phone to connect with Google maps rather than opt for the more expensive factory sat nav system. I looked at the Tiguan running costs and found that relative to the likes of the Toyota RAV4, it was marginally more expensive to buy and to own, due to higher depreciation resulting from higher entry prices. The diesel entry price starts at €33,765. That’s more expensive than the RAV4 and also the new competition from Volkswagen’s own stable in the shape of the Seat Ateca that’s just now appearing on Dublin roads. Skoda will soon have a similar offer with their new Kodiaq, so this will test Volkswagen with the higher price for the Tiguan. The new Tiguan is an SUV that you come away from feeling content, not
just with the driving performance, but also with the improved driving feel and modern good looks. That solid Volkswagen feel is evident in almost every aspect of the new Tiguan, but don’t expect to be surprised with a big lift in fuel economy, remember emissions has been the issue at Volkswagen for the past year and the new Tiguan delivers lower figures. The Tiguan will battle it out in what is a price sensitive market. There are good Volkswagen offers including their own bank, that will entice you towards the Tiguan, so check out the best ownership deal, rather than strictly the buying price and that might include a competitive Volkswagen PCP deal if you’re a low mileage driver.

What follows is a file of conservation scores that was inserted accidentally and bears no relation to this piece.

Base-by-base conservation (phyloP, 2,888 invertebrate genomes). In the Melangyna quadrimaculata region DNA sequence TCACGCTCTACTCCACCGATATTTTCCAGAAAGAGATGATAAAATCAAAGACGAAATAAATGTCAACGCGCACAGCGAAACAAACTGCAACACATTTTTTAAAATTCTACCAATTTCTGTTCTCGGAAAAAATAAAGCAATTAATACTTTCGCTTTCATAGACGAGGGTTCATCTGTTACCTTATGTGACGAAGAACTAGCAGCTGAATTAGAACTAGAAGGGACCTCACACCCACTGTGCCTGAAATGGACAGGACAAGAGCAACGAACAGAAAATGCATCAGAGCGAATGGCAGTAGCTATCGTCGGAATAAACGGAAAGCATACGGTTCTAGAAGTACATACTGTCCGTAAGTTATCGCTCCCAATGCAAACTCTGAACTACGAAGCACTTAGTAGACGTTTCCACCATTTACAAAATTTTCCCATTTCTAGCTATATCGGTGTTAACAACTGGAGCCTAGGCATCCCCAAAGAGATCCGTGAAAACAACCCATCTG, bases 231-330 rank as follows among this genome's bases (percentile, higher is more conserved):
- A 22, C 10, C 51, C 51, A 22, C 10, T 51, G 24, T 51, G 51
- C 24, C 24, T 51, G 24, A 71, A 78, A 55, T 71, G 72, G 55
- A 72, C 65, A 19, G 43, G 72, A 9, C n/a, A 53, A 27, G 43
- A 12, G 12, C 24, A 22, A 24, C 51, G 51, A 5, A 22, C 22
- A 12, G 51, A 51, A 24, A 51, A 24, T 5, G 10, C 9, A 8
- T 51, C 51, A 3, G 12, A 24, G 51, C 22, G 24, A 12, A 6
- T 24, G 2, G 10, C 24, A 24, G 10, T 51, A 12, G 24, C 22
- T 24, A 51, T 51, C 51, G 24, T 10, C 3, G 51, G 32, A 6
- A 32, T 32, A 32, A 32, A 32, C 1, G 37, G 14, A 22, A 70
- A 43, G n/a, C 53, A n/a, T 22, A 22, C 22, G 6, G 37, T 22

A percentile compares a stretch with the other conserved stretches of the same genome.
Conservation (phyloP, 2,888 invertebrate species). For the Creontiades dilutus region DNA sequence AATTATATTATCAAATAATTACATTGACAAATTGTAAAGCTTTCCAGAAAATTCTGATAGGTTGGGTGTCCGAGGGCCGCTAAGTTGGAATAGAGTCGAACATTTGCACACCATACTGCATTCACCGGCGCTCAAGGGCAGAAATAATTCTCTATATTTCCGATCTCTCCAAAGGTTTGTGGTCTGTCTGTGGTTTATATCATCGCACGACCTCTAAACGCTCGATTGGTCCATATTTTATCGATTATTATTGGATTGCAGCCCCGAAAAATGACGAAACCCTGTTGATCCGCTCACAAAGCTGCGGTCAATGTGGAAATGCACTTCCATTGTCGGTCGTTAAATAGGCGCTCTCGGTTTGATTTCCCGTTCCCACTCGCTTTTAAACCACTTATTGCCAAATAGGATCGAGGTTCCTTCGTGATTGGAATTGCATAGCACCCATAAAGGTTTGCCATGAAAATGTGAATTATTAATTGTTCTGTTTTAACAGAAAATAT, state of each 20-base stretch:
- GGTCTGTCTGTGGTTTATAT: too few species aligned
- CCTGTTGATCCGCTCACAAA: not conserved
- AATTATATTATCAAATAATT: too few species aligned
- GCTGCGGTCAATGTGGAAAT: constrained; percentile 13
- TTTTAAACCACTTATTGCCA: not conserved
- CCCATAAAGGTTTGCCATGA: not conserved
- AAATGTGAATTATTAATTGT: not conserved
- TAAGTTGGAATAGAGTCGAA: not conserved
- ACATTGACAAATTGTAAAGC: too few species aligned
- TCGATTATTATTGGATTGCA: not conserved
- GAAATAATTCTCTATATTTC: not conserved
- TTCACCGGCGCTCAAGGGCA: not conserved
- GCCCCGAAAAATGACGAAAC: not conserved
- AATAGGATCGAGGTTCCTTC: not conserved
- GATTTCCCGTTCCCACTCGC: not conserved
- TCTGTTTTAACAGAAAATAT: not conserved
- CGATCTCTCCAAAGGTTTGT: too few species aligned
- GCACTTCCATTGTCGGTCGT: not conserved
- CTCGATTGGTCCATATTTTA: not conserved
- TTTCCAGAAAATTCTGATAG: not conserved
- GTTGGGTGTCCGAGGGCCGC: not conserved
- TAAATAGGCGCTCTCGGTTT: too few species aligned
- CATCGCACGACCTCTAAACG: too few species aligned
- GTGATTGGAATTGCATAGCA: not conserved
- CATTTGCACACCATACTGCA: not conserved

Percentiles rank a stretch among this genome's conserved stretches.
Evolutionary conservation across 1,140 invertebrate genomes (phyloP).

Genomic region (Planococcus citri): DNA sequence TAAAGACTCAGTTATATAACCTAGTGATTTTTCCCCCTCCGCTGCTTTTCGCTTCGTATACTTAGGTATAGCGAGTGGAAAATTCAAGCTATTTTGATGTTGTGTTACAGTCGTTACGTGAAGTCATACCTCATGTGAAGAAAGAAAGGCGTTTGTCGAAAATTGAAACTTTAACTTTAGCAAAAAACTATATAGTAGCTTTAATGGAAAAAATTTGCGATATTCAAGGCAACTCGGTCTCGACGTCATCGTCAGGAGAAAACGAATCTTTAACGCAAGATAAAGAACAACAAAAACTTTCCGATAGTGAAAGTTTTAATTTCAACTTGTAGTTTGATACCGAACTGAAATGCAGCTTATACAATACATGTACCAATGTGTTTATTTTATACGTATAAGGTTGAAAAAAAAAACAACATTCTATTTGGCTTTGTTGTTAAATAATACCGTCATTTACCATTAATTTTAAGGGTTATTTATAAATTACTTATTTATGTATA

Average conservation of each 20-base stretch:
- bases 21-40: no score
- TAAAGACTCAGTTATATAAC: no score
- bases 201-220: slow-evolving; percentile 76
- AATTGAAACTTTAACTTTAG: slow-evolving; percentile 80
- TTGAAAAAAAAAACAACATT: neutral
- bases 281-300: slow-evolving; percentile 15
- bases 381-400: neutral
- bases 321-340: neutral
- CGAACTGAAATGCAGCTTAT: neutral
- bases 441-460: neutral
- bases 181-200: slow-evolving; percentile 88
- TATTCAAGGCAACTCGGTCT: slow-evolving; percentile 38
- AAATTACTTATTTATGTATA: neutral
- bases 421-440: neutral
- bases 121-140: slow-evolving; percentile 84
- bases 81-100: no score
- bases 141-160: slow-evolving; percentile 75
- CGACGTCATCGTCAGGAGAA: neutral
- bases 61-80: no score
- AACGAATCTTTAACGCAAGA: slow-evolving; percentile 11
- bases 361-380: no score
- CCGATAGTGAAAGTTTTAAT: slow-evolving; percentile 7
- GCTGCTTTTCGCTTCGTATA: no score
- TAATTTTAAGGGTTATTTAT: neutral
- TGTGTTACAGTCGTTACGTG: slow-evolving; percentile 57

Nissan to offer bigger engine for X-Trail